Use this tool to add tone marks to pinyin or to convert tone number (e.g. hao3) to tone marks.

Although you can use the red buttons to add tone marks, we highly recommend you use the number method (e.g. hao3) for speed and placement of the accent above the correct vowel. [Hint: Type "v" for "ü"]
Note: You do not need to use this tool to enter pinyin in this dictionary.

Learn These Basic Chinese Stroke Names To Improve Your Written Characters

Why Should I Learn Chinese Stroke Names?

So, to confuse things a little more, not only is there a stroke ORDER, but there is also a name for each different strokes and also stroke compounds. I have heard Chinese children (and a few western friends) speak out loud when they write and this can help with remembering how to write Chinese characters.

You may have already studied our Chinese Character Stroke Rules post that goes over some of the basic and more advanced ‘rules’ that you should follow to write Chinese characters correctly, and combining this knowledge with the following Chinese stroke names will help you to remember the correct strokes that can sometimes be a challenge to remember.

横 (héng)


This is the horizontal line from left to right, shown in (yī):

竖 (shù)


This is the vertical line from top to bottom like in the character (shí):

撇 (piě)


To ‘cast or throw away’ a stroke falling from right to left with a slight curve, as in (bā):

捺 (nà)


The downwards from left right stroke. You can see it in the character (rù):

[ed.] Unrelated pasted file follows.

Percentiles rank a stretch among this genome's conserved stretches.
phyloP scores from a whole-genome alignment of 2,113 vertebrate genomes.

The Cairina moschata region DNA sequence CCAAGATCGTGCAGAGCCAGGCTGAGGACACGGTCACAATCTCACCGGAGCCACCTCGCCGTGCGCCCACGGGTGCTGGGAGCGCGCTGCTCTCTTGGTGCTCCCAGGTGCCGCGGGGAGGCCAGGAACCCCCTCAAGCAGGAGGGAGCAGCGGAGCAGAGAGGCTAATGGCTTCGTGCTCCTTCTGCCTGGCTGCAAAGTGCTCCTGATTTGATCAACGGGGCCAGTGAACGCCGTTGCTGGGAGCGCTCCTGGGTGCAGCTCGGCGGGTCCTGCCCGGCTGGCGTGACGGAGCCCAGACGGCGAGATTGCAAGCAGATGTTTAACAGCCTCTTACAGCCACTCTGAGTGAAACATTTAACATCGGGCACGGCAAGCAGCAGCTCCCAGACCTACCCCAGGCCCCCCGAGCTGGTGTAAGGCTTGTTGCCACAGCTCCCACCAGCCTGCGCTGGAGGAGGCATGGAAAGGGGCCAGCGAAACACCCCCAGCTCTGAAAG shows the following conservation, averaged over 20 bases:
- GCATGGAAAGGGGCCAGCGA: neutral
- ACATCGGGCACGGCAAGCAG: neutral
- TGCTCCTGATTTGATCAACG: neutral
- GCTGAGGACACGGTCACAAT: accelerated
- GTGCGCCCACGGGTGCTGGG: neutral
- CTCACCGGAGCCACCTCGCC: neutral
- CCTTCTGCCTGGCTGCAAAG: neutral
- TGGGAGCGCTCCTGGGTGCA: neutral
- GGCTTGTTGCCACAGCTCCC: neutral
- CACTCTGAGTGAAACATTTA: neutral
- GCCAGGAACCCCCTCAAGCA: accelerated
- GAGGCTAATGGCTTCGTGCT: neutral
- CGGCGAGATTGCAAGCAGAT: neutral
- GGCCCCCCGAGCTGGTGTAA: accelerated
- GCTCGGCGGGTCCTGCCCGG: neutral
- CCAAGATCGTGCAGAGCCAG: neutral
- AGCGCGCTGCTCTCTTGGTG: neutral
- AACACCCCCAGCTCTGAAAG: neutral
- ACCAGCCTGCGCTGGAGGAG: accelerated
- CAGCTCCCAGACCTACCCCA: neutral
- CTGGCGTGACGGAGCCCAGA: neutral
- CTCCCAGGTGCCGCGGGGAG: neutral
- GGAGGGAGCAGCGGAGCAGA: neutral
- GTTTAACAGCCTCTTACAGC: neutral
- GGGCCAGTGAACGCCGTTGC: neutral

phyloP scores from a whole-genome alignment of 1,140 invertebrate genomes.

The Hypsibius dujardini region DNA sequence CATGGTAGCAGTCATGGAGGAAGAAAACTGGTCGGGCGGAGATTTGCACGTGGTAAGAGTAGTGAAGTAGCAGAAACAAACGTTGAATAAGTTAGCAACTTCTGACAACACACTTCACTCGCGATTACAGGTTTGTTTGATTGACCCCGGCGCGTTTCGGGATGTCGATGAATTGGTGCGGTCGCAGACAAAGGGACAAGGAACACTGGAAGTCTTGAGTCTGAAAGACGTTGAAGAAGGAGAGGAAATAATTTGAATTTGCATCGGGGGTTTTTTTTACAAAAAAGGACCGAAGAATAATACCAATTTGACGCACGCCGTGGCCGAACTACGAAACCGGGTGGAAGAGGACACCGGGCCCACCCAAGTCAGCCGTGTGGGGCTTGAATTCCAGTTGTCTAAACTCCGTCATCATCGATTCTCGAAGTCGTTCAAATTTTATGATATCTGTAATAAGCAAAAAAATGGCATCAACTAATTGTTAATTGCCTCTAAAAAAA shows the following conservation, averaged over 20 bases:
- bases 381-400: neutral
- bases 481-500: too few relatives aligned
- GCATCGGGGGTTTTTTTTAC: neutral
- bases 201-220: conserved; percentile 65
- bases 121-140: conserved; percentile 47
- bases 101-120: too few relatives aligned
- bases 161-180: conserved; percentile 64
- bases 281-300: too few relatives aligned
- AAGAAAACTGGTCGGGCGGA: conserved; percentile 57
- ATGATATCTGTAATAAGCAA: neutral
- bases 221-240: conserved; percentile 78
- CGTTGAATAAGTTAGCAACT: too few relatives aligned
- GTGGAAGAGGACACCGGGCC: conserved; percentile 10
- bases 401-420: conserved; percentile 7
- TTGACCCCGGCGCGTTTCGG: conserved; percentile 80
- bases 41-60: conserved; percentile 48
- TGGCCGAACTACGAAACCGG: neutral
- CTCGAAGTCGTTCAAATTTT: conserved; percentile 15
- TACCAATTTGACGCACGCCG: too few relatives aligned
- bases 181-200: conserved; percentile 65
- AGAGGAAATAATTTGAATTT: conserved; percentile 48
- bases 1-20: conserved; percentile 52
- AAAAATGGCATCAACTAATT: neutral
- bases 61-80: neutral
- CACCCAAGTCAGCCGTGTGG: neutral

点 (diǎn)


A dot or dash, like in (wèi):

提 (tí)


An upwards character stroke from bottom left to the top right, such as in (bīng):

折 (zhé)

A turn or bend stroke combined with another stroke such as 横 (héng) to create the compound stroke 横折 (héng zhé) like in (kǒu):

钩 (gōu)


The ‘hook’, a tick or a flick added to a stroke. This can be seen in (xiǎo):

I would also suggest buying some Chinese Handwriting books or a material grid to use with a wet brush (you write with water and when it dries it disappears). The grids are extremely helpful to make sure your characters are balanced. If you can’t get hold of a proper writing book, I read recently on our Facebook page that someone was using graph paper for their writing practice!

If you want to try something different, you might want to check out Skritter’s online tool and mobile app that allows you to write characters using your mouse (or finger). If you sign up using our link, you’ll get a 7-day free trial! If you choose to try out Skritter, Written Chinese will get a small fee for the referral (this is at no extra cost to you!).

When you’ve mastered the basics, you might want to move on to some more advanced strokes. Take a look at our next post in the series, 12 Advanced Chinese Strokes to Help You Write Characters as well as this article on making your Chinese characters look more ‘authentic’, How to Handwrite Chinese Characters with Finesse.